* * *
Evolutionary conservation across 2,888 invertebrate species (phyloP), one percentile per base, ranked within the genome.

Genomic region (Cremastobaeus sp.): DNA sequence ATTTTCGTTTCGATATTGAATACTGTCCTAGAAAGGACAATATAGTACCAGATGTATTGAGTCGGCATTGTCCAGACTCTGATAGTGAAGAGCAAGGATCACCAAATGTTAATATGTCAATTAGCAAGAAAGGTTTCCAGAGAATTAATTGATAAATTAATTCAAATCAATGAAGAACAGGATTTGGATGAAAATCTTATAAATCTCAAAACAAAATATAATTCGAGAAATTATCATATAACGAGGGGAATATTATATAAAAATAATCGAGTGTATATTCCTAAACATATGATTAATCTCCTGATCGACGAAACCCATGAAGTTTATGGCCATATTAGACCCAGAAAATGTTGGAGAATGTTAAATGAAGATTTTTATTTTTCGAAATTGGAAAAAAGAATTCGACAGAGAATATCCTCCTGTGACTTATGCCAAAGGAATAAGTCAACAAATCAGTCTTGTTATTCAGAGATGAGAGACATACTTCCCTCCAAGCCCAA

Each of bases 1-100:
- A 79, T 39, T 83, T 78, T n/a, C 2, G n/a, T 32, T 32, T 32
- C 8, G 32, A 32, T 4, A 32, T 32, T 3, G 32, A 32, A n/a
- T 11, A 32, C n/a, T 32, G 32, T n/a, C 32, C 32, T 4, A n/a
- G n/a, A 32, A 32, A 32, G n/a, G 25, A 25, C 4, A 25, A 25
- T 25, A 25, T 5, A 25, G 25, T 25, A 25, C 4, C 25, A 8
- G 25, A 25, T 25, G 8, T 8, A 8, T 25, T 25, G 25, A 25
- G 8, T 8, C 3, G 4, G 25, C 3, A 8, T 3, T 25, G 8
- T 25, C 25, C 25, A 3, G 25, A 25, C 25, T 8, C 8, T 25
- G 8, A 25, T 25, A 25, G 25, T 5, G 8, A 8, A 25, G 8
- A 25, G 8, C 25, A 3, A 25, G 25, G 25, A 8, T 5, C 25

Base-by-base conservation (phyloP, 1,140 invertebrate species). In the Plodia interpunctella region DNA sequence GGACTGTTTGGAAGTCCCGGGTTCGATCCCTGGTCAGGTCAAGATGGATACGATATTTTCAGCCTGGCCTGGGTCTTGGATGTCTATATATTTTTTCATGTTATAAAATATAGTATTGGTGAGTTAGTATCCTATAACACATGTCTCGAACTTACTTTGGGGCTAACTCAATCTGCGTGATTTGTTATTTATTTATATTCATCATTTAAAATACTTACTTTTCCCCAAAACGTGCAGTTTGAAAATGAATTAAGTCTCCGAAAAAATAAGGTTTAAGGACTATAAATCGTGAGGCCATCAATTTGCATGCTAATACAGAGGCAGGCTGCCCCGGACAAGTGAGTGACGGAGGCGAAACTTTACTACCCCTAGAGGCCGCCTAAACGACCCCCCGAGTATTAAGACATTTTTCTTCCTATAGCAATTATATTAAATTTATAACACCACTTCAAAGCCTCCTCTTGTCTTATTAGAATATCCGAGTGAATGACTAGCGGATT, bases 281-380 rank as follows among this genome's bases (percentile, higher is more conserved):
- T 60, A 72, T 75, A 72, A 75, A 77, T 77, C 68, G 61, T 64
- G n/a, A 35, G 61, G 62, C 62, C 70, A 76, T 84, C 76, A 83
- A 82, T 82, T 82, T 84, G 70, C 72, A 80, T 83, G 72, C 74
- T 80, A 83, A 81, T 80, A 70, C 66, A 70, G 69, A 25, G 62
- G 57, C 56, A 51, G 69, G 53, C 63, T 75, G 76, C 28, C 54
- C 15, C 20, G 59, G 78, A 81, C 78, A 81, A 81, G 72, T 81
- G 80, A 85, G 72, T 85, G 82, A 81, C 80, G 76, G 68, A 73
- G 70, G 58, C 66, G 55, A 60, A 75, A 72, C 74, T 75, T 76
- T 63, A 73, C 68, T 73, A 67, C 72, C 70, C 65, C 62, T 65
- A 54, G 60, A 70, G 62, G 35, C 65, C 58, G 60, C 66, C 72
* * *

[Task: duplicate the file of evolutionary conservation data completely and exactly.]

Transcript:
Evolutionary conservation across 2,888 invertebrate species (phyloP), one percentile per base, ranked within the genome.

Genomic region (Cremastobaeus sp.): DNA sequence ATTTTCGTTTCGATATTGAATACTGTCCTAGAAAGGACAATATAGTACCAGATGTATTGAGTCGGCATTGTCCAGACTCTGATAGTGAAGAGCAAGGATCACCAAATGTTAATATGTCAATTAGCAAGAAAGGTTTCCAGAGAATTAATTGATAAATTAATTCAAATCAATGAAGAACAGGATTTGGATGAAAATCTTATAAATCTCAAAACAAAATATAATTCGAGAAATTATCATATAACGAGGGGAATATTATATAAAAATAATCGAGTGTATATTCCTAAACATATGATTAATCTCCTGATCGACGAAACCCATGAAGTTTATGGCCATATTAGACCCAGAAAATGTTGGAGAATGTTAAATGAAGATTTTTATTTTTCGAAATTGGAAAAAAGAATTCGACAGAGAATATCCTCCTGTGACTTATGCCAAAGGAATAAGTCAACAAATCAGTCTTGTTATTCAGAGATGAGAGACATACTTCCCTCCAAGCCCAA

Each of bases 1-100:
- A 79, T 39, T 83, T 78, T n/a, C 2, G n/a, T 32, T 32, T 32
- C 8, G 32, A 32, T 4, A 32, T 32, T 3, G 32, A 32, A n/a
- T 11, A 32, C n/a, T 32, G 32, T n/a, C 32, C 32, T 4, A n/a
- G n/a, A 32, A 32, A 32, G n/a, G 25, A 25, C 4, A 25, A 25
- T 25, A 25, T 5, A 25, G 25, T 25, A 25, C 4, C 25, A 8
- G 25, A 25, T 25, G 8, T 8, A 8, T 25, T 25, G 25, A 25
- G 8, T 8, C 3, G 4, G 25, C 3, A 8, T 3, T 25, G 8
- T 25, C 25, C 25, A 3, G 25, A 25, C 25, T 8, C 8, T 25
- G 8, A 25, T 25, A 25, G 25, T 5, G 8, A 8, A 25, G 8
- A 25, G 8, C 25, A 3, A 25, G 25, G 25, A 8, T 5, C 25

Base-by-base conservation (phyloP, 1,140 invertebrate species). In the Plodia interpunctella region DNA sequence GGACTGTTTGGAAGTCCCGGGTTCGATCCCTGGTCAGGTCAAGATGGATACGATATTTTCAGCCTGGCCTGGGTCTTGGATGTCTATATATTTTTTCATGTTATAAAATATAGTATTGGTGAGTTAGTATCCTATAACACATGTCTCGAACTTACTTTGGGGCTAACTCAATCTGCGTGATTTGTTATTTATTTATATTCATCATTTAAAATACTTACTTTTCCCCAAAACGTGCAGTTTGAAAATGAATTAAGTCTCCGAAAAAATAAGGTTTAAGGACTATAAATCGTGAGGCCATCAATTTGCATGCTAATACAGAGGCAGGCTGCCCCGGACAAGTGAGTGACGGAGGCGAAACTTTACTACCCCTAGAGGCCGCCTAAACGACCCCCCGAGTATTAAGACATTTTTCTTCCTATAGCAATTATATTAAATTTATAACACCACTTCAAAGCCTCCTCTTGTCTTATTAGAATATCCGAGTGAATGACTAGCGGATT, bases 281-380 rank as follows among this genome's bases (percentile, higher is more conserved):
- T 60, A 72, T 75, A 72, A 75, A 77, T 77, C 68, G 61, T 64
- G n/a, A 35, G 61, G 62, C 62, C 70, A 76, T 84, C 76, A 83
- A 82, T 82, T 82, T 84, G 70, C 72, A 80, T 83, G 72, C 74
- T 80, A 83, A 81, T 80, A 70, C 66, A 70, G 69, A 25, G 62
- G 57, C 56, A 51, G 69, G 53, C 63, T 75, G 76, C 28, C 54
- C 15, C 20, G 59, G 78, A 81, C 78, A 81, A 81, G 72, T 81
- G 80, A 85, G 72, T 85, G 82, A 81, C 80, G 76, G 68, A 73
- G 70, G 58, C 66, G 55, A 60, A 75, A 72, C 74, T 75, T 76
- T 63, A 73, C 68, T 73, A 67, C 72, C 70, C 65, C 62, T 65
- A 54, G 60, A 70, G 62, G 35, C 65, C 58, G 60, C 66, C 72